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The drug is extensively distributed throughout the body. Cabergoline is moderately bound (40% to 42%) to human plasma proteins in a concentration-independent manner. Concomitant dosing of highly protein
bound drugs is unlikely to affect itsdisposition.


Strength: 0,25 mg

Molecular Formula: China

Molecular Weight: 451.615 g/mol

Active Ingredient: Cabergoline

CAS number: 81409.90-7

Dosage Form: Tablet

Route: Oral

Market Status: Prescription

Company: Hilma Biocare


The secretion of prolactin by the anterior pituitary is mainly under hypothalamic inhibitory control, likely exerted through release of dopamine by tuberoinfundibus lar neurons. Cabergoline is a long-acting dopamine receptor agonist with a high affinity for D2 receptors.



Following single oral doses of 0.5 mg to 1.5 mg mean peak plasma levels of 30 to 70 picograms (pg/mL of cabergoline observed within 2 to 3 hours. A repeatdose study in 12 healthy volunteers suggests that steady-state levels following a once-weekly dosing schedule are expected to be twofold to threefold higher than after a single dose. The absolute bioavailability of cabergoline is unknown. A significant fraction of the administered dose undergoes a first-pass effect. The elimination half-life of cabergoline ranged between 63 to 69 hours. The prolonged prolactin-lowering effect of cabergoline may be related to its slow elimination and long half-life.


The drug is extensively distributed throughout the body. Cabergoline is moderately bound (40% to 42%) to human plasma proteins in a concentration-independent manner. Concomitant dosing of highly protein
bound drugs is unlikely to affect itsdisposition.


Cabergoline is extensively metabolized. predominately via hydrolysis of the acylurea bond or the urea moiety. Cytochrome P-450 mediated metabolism appears to be minimal, Hydrolysis of the acylurea or urea moiety abolishes the prolactin-lowering effect of cabergoline, and major metabolites identified thus far do not contribute to the therapeutic effect.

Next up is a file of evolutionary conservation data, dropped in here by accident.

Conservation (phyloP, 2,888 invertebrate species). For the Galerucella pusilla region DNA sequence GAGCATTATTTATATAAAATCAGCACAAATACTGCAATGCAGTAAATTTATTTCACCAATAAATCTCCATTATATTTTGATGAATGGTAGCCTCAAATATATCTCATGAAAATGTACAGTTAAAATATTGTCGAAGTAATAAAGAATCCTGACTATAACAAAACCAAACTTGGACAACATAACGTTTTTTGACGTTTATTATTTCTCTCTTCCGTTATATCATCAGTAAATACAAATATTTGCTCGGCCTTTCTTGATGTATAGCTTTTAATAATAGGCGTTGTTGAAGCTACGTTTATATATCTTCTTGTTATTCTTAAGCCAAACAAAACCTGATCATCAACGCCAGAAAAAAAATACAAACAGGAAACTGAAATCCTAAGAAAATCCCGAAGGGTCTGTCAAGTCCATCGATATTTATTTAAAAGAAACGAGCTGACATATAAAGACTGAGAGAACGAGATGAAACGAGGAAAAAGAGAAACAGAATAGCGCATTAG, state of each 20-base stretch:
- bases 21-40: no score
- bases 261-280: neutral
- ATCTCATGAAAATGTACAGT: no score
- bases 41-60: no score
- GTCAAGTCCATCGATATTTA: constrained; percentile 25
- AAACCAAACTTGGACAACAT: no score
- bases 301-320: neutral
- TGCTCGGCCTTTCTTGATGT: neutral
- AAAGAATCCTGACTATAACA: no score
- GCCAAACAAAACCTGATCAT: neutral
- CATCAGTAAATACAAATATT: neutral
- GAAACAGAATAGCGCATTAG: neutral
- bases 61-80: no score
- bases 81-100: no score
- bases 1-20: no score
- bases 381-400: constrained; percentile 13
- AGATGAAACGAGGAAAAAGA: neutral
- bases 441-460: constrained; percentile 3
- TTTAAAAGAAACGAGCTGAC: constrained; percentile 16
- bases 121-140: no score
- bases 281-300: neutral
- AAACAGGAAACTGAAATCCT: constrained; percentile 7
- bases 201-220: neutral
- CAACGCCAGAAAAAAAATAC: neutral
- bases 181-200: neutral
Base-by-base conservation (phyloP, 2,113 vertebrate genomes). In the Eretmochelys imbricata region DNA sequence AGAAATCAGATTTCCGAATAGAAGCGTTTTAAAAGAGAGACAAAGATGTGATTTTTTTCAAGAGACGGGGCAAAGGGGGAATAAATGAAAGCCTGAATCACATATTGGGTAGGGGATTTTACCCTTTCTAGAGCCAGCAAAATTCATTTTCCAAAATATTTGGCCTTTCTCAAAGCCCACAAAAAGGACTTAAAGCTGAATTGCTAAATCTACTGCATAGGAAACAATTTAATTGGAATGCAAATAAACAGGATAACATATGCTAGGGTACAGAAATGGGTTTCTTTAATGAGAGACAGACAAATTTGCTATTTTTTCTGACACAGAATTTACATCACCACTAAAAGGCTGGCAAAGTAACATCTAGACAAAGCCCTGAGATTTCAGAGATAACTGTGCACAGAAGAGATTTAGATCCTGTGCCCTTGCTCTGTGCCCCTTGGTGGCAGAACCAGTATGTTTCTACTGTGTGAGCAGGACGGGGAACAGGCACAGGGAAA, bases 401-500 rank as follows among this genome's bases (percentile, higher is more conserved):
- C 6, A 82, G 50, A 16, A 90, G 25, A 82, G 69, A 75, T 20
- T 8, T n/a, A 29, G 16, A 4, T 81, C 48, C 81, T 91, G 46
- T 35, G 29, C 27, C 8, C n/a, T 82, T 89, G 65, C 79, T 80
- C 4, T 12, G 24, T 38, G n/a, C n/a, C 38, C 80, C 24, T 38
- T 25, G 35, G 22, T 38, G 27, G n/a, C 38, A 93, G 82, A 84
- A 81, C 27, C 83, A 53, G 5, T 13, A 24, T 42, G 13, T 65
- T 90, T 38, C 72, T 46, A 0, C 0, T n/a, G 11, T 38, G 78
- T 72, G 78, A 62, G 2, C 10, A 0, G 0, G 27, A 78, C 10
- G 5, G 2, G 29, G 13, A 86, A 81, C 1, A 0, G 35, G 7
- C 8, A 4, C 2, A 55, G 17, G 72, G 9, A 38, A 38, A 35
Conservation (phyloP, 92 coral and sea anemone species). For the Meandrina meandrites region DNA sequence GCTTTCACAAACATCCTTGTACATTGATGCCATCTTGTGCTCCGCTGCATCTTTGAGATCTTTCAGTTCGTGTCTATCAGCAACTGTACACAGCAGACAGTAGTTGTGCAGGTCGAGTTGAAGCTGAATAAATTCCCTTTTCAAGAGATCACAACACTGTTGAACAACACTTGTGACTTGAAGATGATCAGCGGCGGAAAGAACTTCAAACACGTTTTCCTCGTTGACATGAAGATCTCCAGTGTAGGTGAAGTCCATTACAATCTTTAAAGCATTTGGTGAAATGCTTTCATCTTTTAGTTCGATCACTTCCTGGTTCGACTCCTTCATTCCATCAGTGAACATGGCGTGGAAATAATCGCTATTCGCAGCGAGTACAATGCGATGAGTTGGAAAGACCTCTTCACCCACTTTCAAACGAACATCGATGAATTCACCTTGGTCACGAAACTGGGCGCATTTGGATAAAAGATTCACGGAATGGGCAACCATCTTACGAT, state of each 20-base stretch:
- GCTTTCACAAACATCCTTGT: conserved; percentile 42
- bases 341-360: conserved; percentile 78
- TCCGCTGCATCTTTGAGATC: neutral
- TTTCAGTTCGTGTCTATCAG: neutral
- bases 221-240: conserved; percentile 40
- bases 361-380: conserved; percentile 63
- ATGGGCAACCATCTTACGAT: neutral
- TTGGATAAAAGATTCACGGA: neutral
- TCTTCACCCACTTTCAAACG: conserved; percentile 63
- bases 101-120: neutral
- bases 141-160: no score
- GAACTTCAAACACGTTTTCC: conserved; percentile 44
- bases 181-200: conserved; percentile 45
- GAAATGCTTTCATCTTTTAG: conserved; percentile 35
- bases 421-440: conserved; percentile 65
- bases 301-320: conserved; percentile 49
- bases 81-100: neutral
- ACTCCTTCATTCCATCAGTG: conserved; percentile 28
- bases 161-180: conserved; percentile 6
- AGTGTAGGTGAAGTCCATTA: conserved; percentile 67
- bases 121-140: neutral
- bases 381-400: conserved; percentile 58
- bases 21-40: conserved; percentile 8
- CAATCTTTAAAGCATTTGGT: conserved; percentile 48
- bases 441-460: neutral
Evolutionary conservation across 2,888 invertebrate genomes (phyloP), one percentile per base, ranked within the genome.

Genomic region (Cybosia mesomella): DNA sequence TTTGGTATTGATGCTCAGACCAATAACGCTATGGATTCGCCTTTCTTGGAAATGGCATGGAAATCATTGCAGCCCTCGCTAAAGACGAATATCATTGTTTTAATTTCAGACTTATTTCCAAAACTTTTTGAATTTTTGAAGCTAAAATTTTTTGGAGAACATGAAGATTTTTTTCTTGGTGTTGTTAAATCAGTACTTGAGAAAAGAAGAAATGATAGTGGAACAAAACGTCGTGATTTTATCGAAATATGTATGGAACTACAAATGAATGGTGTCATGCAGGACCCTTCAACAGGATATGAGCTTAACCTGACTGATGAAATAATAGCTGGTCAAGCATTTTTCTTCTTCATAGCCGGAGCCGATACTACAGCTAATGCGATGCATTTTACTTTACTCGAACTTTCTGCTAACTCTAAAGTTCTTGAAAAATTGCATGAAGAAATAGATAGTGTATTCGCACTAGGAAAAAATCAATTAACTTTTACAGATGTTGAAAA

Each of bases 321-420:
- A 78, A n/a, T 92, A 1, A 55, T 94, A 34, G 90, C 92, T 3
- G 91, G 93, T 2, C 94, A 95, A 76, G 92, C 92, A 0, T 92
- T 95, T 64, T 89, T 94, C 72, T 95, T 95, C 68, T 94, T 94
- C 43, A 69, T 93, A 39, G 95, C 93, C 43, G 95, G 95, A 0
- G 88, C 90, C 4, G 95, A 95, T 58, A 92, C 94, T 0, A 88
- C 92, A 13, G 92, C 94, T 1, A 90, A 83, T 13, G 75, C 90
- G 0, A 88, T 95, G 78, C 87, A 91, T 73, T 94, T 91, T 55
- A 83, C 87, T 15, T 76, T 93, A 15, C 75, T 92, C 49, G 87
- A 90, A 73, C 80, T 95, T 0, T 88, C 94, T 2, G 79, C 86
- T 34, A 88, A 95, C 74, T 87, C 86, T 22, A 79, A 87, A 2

After oral dosing of radioactive cabergoline to five healthy volunteers, approximately 22% and 60% of the dose was excreted within 20 days, respectively. Less than 4% of the dose was excreted unchanged in the urine. Nonrenal and renal clearances for cabergoline are about 3.2 L/min and 0.08 L/min, respectively. Urinary excretion in hyperprolactinemic patients was similar.


Dose response with inhibition of plasma prolactin, onset of maximal effect, and duration of effect has been documented following single cabergoline doses to healthy volunteers (0.05 to 1.5 mg) and hyperprolactinemic patients (0.3 to 1 mg). In volunteers, prolactin inhibition was evident at doses >0.2 mg, while doses > 0.5 mg caused maximal suppression in most subjects. Higher doses produce prolactin suppression in a greater proportion of subjects and with an earlier onset and longer duration of action. In 12 healthy volunteers, 0.5, 1, and 1.5 mg doses resulted in complete prolactin inhibition, with a maximum effect within 3 hours in 92% to 100% of subjects after the 1 and 1.5 mg doses compared with 50% of subjects after the 0.5 mg dose. In hyperprolactinemic patients (N=51). the maximal prolactin decrease after a 0.6 mg single dose of cabergoline was comparable to 2.5 mg bromocriptine: however, the duration of effect was markedly longer (14 days vs. 24 hours).
The time to maximal effect was shorter for bromocriptine than cabergoline (6 hours vs. 48 hours). In 72 healthy volunteers, single or multiple doses (up to 2 mg) of cabergoline resulted in selective inhibition of prolactin with no apparent effect on other anterior pituitary hormones (GH, FSH, LH, ACTH, and TSH) or cortisol.


Cabergoline tablets are indicated for the treatment of hyperprolactinemic disorders, either idiopathic or due to pituitary adenomas, specifically:

• Lactation suppression

• Hyperprolactinemia

• Adjunctive therapy of prolactinproducing pituitary gland tumors (prolactinomas);

• Monotherapy of Parkinson’s disease in the early phase;

• Combination therapy, together with levodopa and a decarboxylase inhibitor such as carbidopa, in progressive-phase Parkinson’s disease;

• In some cases also: ablactation and dysfunctions associated with hyperprolactinemia (amenorrhea, oligomenorrhea, anovulation, nonpuerperal mastitis and galactorrhea);
• Treatment of uterine fibroids

•Adjunctive therapy of acromegaly. cabergoline has low efficacy in suppressing growth hormone levels and is highly efficient in suppressing hyperprolactinemia that is present in 2030% of acromegaly cases.


The recommended dosage of Cabergoline tablets for initiation of therapy is 0.25 mg twice a week. Dosage may be increased by 0.25 mg twice weekly up to a dosage of 1 mg twice a week according to the patient’s serum prolactin level.


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